The Guardian gathered that the technical committee embarked on data collection, including reconnaissance survey of the project site, inventory of existing physical features, drainage evaluations, soil materials assessments, the volume of effluent discharged by the companies during peak and ordinary periods, quantity of skin processed during peak and ordinary periods per day and evaluation of research works previously undertaken on the matter.

The committee, in considering international best practice, studied effluent treatment in similar industrial clusters in other climes like Austria, Kenya and Ethiopia.

The committee, according to the Permanent Secretary, EFO, Dr. Habiba Lawal, recommended that a Central Effluent Treatment Plant (CETP) for both primary and secondary treatment of 4,000m^3/day capacity be built-in Sharada; a similar CETP capable of handling 15,000m^3/day volume for Challawa; and a primary treatment plant of 1,000m^3/day capacity for Bompai.
It also recommended the construction of closed effluent conveyance pipes and covered culverts in all the industrial sites as well as road improvement, especially at Challawa and Sharada Industrial Areas.

Messrs Alps Global Link, which last year won competitive bidding, moved to site last April. Construction work is proceeding steadily. A team of journalists, which toured the project sites at Sharada, Challawa and Bompai recently found workmen at all the locations laying pipes through deep tunnels.

Nurain Akewusola, a civil engineer, spoke on the scope of the project, which entails digging tunnels and laying pipes across over 10 kilometres. Every 30 metres apart is a reinforced concrete chamber, between 2.5 and 4.5 metres deep. The disparity is to facilitate easy flow across varying gradients, said Akewusola, who disclosed that the chambers are linked by 300 mm high density polyethylene pipes.

Hundreds of pipes are linked to three separate effluent treatment plants. Every industrial hub will get a treatment plant. While civil work has reached about 90 per cent level and the construction of the treatment plants would soon commence for the three locations. “We have the full co-operation of the Nigerian Railway Corporation on the site earmarked at Bompai, where construction of the effluent plant has commenced,” said Dr. Lawal.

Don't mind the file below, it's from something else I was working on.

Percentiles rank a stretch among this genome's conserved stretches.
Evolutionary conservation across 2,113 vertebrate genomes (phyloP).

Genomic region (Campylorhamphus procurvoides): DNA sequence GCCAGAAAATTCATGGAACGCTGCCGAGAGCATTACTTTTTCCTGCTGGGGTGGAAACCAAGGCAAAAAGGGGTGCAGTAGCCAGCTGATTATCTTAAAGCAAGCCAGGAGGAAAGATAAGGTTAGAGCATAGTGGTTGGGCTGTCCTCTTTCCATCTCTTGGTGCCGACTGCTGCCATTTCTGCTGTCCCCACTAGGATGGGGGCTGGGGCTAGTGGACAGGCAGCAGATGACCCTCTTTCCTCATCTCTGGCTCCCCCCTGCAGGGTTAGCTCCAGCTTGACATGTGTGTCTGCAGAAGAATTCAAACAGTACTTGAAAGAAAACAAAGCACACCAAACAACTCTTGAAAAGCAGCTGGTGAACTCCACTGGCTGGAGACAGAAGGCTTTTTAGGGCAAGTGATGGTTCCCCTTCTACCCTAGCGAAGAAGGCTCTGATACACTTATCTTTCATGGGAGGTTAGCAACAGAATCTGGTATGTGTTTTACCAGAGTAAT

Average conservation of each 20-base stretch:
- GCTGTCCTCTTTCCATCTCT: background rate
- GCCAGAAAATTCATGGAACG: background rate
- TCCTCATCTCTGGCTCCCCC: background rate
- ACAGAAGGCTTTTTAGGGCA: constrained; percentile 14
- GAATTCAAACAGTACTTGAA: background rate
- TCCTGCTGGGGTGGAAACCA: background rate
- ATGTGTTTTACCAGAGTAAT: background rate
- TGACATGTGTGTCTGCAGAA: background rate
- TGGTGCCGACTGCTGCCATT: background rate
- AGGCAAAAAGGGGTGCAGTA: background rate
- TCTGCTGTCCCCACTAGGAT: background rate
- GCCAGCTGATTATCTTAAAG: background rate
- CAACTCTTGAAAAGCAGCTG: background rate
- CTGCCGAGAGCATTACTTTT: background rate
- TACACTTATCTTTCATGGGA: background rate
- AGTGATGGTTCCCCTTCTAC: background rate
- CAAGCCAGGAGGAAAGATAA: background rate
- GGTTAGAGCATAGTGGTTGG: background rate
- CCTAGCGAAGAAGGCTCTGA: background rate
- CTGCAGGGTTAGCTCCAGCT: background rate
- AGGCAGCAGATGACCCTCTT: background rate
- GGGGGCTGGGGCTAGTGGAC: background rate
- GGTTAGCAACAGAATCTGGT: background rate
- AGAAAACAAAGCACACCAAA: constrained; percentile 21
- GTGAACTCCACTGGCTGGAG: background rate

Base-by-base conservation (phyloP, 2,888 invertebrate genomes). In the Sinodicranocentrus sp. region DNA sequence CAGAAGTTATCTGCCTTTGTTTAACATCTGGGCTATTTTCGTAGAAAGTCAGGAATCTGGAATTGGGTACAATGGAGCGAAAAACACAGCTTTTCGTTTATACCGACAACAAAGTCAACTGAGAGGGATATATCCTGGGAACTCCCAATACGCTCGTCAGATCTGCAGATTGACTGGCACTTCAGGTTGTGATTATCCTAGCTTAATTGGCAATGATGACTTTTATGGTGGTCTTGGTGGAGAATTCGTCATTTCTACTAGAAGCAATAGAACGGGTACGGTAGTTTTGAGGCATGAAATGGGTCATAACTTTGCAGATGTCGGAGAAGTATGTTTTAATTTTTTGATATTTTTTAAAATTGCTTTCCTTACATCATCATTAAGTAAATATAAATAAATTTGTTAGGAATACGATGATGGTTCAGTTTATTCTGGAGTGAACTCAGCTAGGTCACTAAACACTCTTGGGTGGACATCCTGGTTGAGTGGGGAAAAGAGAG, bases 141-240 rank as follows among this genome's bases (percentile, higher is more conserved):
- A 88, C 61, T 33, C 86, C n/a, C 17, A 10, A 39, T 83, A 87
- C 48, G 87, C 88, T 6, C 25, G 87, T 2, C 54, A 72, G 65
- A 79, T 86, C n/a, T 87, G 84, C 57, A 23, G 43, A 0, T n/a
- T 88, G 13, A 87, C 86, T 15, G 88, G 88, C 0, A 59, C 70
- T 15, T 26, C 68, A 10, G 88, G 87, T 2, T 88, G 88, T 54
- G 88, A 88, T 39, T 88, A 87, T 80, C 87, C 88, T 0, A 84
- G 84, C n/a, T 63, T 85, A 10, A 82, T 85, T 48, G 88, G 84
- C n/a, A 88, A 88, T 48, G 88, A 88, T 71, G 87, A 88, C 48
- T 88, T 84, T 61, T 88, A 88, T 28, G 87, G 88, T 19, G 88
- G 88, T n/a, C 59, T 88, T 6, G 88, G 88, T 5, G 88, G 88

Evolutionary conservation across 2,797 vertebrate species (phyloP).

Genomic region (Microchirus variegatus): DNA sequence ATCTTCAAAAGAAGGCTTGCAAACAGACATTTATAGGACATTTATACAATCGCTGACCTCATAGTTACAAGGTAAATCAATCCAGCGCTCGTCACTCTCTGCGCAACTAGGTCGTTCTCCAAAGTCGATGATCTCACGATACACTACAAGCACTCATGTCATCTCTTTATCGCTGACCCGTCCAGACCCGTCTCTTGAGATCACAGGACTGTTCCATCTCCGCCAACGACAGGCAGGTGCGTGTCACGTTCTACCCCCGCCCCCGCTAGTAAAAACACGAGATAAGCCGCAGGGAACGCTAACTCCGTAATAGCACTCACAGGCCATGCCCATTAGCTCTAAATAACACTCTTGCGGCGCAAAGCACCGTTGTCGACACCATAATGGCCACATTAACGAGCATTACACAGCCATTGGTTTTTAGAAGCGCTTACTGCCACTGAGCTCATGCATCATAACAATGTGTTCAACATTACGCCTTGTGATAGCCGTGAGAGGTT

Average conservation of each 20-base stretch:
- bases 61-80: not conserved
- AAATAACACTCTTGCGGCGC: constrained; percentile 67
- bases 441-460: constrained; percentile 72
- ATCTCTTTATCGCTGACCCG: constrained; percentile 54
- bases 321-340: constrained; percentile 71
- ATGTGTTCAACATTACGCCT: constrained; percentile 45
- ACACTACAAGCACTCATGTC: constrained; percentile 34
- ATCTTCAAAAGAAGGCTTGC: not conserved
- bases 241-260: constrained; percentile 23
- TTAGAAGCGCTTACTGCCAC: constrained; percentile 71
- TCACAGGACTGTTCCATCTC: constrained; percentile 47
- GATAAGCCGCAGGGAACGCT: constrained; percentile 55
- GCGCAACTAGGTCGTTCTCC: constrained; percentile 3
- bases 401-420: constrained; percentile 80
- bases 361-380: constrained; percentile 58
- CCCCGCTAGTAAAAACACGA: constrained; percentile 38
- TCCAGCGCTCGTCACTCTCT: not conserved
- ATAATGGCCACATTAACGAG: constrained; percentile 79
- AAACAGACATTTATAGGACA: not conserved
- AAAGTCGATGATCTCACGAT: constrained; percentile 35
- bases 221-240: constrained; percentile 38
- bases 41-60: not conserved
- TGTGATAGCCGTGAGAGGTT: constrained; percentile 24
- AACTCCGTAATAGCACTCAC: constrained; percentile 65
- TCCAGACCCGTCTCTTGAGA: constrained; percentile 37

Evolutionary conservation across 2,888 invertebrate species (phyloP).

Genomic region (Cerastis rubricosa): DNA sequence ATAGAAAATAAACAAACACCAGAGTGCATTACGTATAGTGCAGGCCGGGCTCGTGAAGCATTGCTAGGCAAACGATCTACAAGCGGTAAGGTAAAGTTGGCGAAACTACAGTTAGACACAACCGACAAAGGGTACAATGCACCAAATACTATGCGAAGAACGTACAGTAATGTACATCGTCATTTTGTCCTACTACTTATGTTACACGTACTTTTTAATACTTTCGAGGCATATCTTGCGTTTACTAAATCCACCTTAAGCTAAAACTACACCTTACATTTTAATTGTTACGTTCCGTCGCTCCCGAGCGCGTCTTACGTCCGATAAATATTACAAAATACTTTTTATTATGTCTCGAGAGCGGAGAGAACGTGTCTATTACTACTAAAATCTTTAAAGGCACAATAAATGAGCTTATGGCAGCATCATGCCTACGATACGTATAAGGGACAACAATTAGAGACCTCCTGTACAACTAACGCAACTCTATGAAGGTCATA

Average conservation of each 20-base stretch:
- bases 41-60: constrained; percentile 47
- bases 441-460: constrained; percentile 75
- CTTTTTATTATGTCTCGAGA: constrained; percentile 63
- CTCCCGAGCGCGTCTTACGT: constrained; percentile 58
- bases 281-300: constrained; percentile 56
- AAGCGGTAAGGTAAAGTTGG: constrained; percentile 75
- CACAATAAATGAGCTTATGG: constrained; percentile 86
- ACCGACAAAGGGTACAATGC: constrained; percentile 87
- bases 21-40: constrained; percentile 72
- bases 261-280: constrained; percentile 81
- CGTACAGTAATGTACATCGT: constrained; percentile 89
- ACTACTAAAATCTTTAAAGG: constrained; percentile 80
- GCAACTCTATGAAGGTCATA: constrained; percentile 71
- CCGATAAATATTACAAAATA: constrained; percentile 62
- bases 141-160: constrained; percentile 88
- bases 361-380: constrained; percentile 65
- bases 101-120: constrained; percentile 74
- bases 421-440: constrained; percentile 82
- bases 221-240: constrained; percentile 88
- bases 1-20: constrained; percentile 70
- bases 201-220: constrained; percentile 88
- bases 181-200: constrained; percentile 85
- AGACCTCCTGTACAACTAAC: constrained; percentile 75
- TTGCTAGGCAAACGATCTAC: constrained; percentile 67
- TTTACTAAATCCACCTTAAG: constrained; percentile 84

At Sharada and Challawa, the state government is reaching out to host communities in the bid to ensure that workmen have unfettered access to the sites to build the treatment plants. Kano State Commissioner for Environment, Dr. Kabiru Ibrahim Getso, reiterated the resolve of the state government to ensure the prompt completion of the project.

He said the Bureau of Land Management has submitted its assessment report which is awaiting the consideration of Governor Abdullahi Ganduje.

Dr. Getso also expressed gratitude to the Federal Government for taking a bold step in containing the persistent environmental challenge faced by the people of Kano, adding that the gesture will restore the industrial glory of Kano State, help old and existing industries to operate more profitably in line with global best practice.

More stakeholders have hailed the timely intervention of the Federal Government in reversing the age-long environmental devastation of Kano industrial areas.

Mohammed Usman Tayyib built a tannery factory at Sharada in 2003 to process hides and skin. The company produces finished leather goods and employs hundreds as factory hands. “We handle primary processing and collect the sludge, but wastewater is discharged to the open gutter,” said Ambassador Tayyib who hailed the Federal Government for responding to address an age long problem.

“Now waste water can be recycled and reused. In the long-term, this makes our business competitive in the international market, preserving the environment because we all know that untreated industrial water with various chemicals is harmful,” said Tayyib.